Germany: EMA and EU Commission offer flexibility instead of intervention
The European Commission, the European Medicines Agency (EMA) and the relevant national authorities recently agreed on a number of measures to mitigate the impact of COVID-19 disruptions on the conduct of inspections at manufacturing sites or other sites relevant to medicinal products in the European Union. These are included in the Notice to stakeholders: Questions and answers on regulatory expectations for medicinal products for human use during the COVID-19 pandemic, https://ec.europa.eu/health/sites/health/files/human-use/docs/guidance_regulatory_covid19_en.pdf.
In view of the burden which German pharmaceutical companies and their suppliers currently face under a number of new regulations and the EU-wide export ban, such measures are encouraging.
Currently, companies in the pharmaceutical and medical device industry in Germany are faced with legislation based on the considerable extension of competences of the federal government, under the bill entitled Gesetz zum Schutz der Bevölkerung bei einer epidemischen Lage von nationaler Tragweite. As a direct result of these extended competences set forth by the bill a number of regulations were enacted, authorising the Ministry of Health and authorities to intervene to a considerable extent in the production and supply chains of pharmaceutical companies, medical device manufacturers and suppliers. Additionally, companies face export restrictions. While France, Italy and Spain, for example, have enacted similar authorisation bills, those are time-limited and expressly require reasonability or proportionality of the measures under the regulations/ordinances.
The EMA and the European Commission have recognised that current national and international security measures and travel restrictions influence or prevent regular production and organisational processes.
The measures outlined in the updated Notice to Stakeholders, developed jointly by the European Commission, EMA and the heads of the pharmaceutical agencies, partially adapt the regulatory legal framework.
For example, the validity of Good Manufacturing Practice (GMP) certificates for manufacturing/importing active substances and/or finished products in the European Economic Area (EEA) is extended until the end of 2021. If necessary, remote inspections are performed to enable extensions, and on-site inspections will be conducted as soon as possible. Essentially, the same applies to Good Distribution Practices (GDP) certificates. Automatic extensions do, however, not apply to any changes in the scope of the GMP certificate.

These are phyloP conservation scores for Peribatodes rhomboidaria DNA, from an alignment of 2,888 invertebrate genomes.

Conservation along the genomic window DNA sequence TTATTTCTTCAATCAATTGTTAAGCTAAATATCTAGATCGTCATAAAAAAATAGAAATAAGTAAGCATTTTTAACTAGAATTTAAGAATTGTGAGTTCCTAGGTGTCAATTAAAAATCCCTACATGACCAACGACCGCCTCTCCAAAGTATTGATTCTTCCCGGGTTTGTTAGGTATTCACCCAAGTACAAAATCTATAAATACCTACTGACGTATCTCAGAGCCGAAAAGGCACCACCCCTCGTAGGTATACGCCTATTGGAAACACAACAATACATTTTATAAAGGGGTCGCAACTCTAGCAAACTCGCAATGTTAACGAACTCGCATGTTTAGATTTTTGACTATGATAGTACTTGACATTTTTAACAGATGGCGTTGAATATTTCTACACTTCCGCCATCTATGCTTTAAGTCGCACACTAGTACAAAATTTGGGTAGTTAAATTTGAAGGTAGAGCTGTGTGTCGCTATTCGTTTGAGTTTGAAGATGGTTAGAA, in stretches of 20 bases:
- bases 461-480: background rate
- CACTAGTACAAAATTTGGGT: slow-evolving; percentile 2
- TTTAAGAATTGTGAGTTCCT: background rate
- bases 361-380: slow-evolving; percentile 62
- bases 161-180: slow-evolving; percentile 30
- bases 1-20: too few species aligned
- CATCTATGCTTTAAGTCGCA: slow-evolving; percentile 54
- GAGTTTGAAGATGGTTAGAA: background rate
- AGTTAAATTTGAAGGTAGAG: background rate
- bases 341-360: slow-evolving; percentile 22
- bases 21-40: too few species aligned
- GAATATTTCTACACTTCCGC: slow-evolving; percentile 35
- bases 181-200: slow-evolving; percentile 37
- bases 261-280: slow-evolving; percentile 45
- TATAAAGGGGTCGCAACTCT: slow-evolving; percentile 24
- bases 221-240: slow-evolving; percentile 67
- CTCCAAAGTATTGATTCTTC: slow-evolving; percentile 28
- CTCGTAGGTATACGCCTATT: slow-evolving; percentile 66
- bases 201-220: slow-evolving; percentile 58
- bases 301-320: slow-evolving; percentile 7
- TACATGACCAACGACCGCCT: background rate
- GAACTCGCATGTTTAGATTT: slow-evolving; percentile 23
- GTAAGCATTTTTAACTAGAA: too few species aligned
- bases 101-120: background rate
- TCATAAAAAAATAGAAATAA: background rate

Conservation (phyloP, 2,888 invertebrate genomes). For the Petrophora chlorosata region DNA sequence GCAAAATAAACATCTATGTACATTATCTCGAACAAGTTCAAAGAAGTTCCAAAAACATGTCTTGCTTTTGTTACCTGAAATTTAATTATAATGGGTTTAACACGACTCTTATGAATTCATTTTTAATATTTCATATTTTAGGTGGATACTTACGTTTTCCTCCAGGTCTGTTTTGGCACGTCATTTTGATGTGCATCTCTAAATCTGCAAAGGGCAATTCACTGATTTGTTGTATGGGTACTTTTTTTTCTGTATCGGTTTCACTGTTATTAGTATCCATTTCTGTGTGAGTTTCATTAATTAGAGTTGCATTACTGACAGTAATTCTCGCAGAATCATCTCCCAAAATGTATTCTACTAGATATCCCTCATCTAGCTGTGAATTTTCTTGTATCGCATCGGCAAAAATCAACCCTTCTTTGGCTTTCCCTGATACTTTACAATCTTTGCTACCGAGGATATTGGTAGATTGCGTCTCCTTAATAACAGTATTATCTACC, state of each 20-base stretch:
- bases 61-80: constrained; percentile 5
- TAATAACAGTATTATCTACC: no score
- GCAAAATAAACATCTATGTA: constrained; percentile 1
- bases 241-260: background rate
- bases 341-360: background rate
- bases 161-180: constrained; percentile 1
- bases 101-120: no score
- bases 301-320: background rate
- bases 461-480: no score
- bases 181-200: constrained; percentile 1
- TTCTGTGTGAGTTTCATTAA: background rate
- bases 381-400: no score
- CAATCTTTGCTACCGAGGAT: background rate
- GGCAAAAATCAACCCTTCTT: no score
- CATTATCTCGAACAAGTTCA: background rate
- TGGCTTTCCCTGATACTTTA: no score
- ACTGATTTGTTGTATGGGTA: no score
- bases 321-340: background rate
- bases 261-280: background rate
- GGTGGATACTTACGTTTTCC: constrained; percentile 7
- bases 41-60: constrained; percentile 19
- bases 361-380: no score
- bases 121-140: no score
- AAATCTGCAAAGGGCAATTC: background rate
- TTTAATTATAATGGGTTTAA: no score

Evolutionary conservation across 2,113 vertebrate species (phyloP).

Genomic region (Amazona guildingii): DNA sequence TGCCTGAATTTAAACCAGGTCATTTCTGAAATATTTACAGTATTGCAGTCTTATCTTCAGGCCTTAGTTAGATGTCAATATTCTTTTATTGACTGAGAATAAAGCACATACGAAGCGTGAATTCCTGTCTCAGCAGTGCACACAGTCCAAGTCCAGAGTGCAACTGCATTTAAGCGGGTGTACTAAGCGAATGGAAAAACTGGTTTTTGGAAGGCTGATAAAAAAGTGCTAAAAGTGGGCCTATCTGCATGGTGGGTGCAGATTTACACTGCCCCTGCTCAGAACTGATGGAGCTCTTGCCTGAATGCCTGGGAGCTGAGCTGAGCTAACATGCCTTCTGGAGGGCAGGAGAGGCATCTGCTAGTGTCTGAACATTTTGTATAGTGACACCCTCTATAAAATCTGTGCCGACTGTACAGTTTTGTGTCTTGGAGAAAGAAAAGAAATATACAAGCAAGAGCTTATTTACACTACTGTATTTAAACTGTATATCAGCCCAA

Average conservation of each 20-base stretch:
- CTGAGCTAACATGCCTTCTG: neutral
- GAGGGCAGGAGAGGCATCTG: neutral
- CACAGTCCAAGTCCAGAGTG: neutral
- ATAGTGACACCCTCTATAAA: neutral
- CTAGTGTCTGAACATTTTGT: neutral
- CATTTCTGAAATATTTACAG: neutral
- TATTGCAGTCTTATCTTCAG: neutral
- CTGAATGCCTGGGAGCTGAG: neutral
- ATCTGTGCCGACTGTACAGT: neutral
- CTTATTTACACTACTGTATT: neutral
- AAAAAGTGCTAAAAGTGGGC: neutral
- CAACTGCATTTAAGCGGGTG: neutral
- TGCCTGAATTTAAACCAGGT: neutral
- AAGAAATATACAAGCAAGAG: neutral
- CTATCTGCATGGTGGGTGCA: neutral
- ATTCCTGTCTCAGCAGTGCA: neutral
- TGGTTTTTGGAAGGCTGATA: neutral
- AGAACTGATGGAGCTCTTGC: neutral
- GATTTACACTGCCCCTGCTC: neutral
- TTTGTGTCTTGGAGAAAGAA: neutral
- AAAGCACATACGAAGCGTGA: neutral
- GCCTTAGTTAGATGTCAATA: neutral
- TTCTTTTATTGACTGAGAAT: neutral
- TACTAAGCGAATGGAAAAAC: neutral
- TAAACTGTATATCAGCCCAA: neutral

In addition, the Notice to Stakeholders provides information about adjustments which may be applied to the work of qualified persons who are responsible for confirming that each batch of a drug is approved for sale or use in a clinical trial.
However, these measures do not change the obligation of manufacturers and importers to comply with the GMDP standards. Inspections, including remote assessments, can take place and appropriate regulatory measures will be initiated in the event of non-compliance. Obligations and responsibilities of the qualified persons remain unchanged.
Besides the extensions of certificates, the updated Notice to Stakeholders includes advice on seeking exemptions from the 'sunset clause' under Article 24(4)-(6) of Directive 2001/83/EC and Articles 14(4)-(6) of Regulation (EC) No 726/2004, and a mechanism to deal with prioritising with respect to Individual Case Safety Reports.
Furthermore, the commission issued guidance to mitigate clinical trial disruption in the EU (Guidance on the Management of Clinical Trials during the Covid-19 (Coronavirus) Pandemic, Version 3, 28/04/2020).
Additionally, the council and the parliament adopted Regulation 2020/561 amending Regulation (EU) 2017/745 (Medical Device Regulation) in relation to application dates of all provisions which would otherwise apply from May 26 2020, postponing the date of application for those provisions by one year.
While national authorities extensively intervene with the supply chains of pharmaceutical manufacturers, the EMA and the EU Commission have adapted the regulatory framework to mitigate the pressure on marketing authorisation holders as far as production, reporting and clinical testing is concerned. Additionally the postponement of the Medical Device Regulation eases the burden on manufacturers in the medical device industry.
Dr Gisela Grabow